Kevin Shone is a substance use counselor at UCSF Alliance Health Project. He has been working with gay and bisexual men who use G and meth for 20 years. Photo: Adam Echelman  

G through sickness and health
For many gay men who use G and meth, the goal is to enhance their sexual experience. “I needed the meth to stay awake and kind of ‘up,’ but G was the physical, physiological experience I was looking for,” said Justin.

Together, meth and G also lower inhibitions, making it easier to perform activities with a partner that might otherwise feel shameful. This formula of drugs and sex among gay men increases the risk of contracting HIV and other sexually-transmitted diseases. The phenomenon of chemically-induced sex is known as “chemsex” or in other circles, “party and play.” Even without meth, users who drink G report that they were more likely to have unprotected sex simply because they were high.

Three out of four gay men interviewed by the Bay Area Reporter, for example, contracted HIV while using G in conjunction with other substances like meth. For Justin, the early symptoms of HIV triggered an immune response that worsened an underlying case of syphilis and led him to be hospitalized for three days.

Underneath these physical and sexual health complications are deeper mental health challenges. “A certain percentage of people who ended up having substance use issues have a history of trauma,” said Shone.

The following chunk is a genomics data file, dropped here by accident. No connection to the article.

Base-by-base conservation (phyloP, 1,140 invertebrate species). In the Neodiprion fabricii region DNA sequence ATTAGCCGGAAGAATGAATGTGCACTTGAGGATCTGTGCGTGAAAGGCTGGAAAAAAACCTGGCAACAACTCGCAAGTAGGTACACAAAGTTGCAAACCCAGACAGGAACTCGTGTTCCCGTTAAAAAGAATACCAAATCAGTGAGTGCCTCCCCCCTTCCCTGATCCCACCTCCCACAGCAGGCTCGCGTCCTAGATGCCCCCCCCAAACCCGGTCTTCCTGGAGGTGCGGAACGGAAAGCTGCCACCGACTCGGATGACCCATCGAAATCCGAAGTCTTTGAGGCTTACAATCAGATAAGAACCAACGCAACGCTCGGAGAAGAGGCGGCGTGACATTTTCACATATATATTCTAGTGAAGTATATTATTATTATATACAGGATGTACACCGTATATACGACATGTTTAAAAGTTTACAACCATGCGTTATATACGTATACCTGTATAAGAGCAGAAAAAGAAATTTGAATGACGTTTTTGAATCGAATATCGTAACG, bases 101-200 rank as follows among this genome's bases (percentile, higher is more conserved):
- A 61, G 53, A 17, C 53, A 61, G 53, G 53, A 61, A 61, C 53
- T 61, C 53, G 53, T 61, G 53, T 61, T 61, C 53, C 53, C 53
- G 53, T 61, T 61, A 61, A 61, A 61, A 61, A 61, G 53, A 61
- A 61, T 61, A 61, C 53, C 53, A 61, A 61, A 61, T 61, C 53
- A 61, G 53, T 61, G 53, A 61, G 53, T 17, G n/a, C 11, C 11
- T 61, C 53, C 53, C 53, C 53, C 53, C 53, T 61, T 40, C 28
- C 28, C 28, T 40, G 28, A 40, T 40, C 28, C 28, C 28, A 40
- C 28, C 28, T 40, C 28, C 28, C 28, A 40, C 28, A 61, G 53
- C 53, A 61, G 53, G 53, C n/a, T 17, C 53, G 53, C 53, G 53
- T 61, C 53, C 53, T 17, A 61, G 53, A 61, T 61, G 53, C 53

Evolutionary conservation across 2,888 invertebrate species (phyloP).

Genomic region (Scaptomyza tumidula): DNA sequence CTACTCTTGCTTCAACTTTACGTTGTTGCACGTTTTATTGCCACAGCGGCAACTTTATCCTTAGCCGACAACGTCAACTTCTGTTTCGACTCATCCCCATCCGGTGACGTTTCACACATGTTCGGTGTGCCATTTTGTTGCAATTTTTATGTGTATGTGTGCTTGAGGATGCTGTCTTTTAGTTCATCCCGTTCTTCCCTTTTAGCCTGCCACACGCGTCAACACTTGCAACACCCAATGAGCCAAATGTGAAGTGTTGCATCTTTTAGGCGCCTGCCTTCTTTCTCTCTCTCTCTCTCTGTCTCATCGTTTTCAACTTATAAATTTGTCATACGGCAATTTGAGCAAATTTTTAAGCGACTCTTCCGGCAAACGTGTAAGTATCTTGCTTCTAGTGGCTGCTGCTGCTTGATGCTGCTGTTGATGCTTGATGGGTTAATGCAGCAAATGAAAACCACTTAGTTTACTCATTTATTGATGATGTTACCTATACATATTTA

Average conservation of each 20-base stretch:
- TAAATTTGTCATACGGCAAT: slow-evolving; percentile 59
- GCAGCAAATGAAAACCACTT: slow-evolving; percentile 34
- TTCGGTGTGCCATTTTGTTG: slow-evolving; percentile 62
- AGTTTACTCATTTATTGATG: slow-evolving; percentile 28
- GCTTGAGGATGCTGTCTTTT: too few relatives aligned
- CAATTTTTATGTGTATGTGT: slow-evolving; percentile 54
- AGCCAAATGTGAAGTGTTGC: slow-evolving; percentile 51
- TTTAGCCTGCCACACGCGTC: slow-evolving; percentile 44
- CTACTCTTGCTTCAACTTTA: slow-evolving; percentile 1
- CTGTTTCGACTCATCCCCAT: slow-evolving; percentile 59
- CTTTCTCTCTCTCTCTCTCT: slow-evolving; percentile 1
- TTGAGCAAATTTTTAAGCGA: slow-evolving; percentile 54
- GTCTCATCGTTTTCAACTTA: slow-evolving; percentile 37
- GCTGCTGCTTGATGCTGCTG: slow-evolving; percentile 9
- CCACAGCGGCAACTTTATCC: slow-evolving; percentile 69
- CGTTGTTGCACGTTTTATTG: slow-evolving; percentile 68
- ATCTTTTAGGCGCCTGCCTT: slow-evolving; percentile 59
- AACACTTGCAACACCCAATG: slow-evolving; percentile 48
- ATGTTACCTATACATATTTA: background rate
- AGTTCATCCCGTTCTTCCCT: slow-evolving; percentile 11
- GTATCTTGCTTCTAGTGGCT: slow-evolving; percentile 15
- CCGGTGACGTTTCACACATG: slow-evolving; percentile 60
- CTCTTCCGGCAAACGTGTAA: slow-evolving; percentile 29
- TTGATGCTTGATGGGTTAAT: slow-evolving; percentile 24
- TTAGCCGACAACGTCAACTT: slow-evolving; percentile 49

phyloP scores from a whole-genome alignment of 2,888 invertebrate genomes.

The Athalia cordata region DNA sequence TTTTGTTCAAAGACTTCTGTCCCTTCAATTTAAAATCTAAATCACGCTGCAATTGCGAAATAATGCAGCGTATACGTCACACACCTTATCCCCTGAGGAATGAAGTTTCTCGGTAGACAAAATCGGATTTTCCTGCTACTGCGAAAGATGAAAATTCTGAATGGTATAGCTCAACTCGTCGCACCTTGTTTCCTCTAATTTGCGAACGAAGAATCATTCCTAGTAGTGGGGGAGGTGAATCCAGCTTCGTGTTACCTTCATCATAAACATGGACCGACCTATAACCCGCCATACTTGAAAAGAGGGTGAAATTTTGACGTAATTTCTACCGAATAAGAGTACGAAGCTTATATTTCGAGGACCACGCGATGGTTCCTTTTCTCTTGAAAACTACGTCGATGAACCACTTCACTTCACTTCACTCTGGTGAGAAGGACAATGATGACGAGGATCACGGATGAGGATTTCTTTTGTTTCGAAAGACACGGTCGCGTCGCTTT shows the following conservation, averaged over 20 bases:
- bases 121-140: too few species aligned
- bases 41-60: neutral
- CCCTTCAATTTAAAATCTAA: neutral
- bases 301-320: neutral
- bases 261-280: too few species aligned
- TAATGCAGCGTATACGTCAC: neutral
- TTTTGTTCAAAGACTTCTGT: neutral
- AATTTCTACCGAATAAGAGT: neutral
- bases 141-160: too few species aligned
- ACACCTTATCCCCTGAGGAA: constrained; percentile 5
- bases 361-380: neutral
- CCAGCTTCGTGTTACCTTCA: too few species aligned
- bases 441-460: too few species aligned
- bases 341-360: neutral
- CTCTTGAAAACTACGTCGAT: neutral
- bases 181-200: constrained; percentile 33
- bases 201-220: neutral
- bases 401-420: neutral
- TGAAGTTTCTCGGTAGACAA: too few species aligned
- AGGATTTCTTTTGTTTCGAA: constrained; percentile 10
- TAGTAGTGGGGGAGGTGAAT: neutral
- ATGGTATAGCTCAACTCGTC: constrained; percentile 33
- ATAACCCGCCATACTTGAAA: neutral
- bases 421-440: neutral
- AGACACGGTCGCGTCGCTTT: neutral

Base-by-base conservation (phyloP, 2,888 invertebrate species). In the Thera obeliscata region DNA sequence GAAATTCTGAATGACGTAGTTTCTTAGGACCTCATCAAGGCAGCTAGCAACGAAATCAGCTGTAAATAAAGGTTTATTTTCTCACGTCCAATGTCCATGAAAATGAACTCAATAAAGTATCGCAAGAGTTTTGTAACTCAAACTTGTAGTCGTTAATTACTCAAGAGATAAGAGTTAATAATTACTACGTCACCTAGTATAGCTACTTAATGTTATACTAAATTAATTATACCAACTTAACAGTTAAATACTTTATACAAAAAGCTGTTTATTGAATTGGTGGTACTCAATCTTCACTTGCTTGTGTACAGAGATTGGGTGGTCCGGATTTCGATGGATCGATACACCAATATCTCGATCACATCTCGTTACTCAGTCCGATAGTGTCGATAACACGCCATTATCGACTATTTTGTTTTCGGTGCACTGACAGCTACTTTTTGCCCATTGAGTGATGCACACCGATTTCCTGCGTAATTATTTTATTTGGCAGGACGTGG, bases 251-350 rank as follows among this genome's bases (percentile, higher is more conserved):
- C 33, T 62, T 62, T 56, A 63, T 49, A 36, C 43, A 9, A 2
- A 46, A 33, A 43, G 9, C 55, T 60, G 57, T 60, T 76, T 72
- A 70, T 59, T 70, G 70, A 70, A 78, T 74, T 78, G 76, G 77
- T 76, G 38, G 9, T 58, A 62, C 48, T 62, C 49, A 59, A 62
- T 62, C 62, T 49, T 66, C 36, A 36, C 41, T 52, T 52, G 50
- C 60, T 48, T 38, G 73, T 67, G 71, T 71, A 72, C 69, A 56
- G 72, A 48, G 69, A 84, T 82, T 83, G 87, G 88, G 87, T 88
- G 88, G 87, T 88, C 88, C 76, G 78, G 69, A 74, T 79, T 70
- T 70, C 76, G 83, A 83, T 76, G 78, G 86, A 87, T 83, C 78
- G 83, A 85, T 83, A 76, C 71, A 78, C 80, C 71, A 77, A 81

His team at the UCSF Alliance Health Project includes therapists who help substance users manage that trauma, but he admits it’s a “double-edged sword”: in the short-term, G and meth can alleviate feelings like depression or anxiety, but over time, substance use will make those mental health conditions worse. For Justin, these drugs led to bouts of psychosis. Franz Lao, another former substance user who was featured in part one of this series, stopped taking anti-depression medication because he felt it interfered with the high he wanted from G and other party drugs like MDMA, also known as Ecstasy or Molly.

A recent study in Germany found that gay and bisexual men had higher rates for anxiety and depression than the general population, but that men who used drugs like G and meth during sex did not differ much from other gay and bisexual men.

G and meth are not only a coping mechanism for mental health challenges; they are also the basis of a tight-knit community for gay and bisexual men. While they might initially revolve around drugs, the relationships among fellow users often turn into genuine friendships. When someone takes too much G, i.e. they “fall out,” other users watch after that person.

“One of the main reasons that I have used substances in my life is to find ways to connect with other people, especially gay men,” reflected Justin.

For people who try to stop using G and meth, the recovery process is as much about the people in their lives as it is about the drugs. Some of those people are friends and family who have been harmed too, and seeking amends for them is a piece of the twelve-step program that users in Crystal Meth Anonymous follow.

Others struggle to navigate the relationships with friends who continue to use G and meth. Shone has even seen many patients develop close relationships with their meth dealers.

“There’s real grief in letting go of these people,” he said, “Just like there’s real grief in letting go of the drug.”

If you’re seeking help, visit the San Francisco AIDS Foundation’s Stonewall Project or the UCSF Alliance Health Project.

This is the second in a three-part series on GHB and the gay community. To read the first article, click here.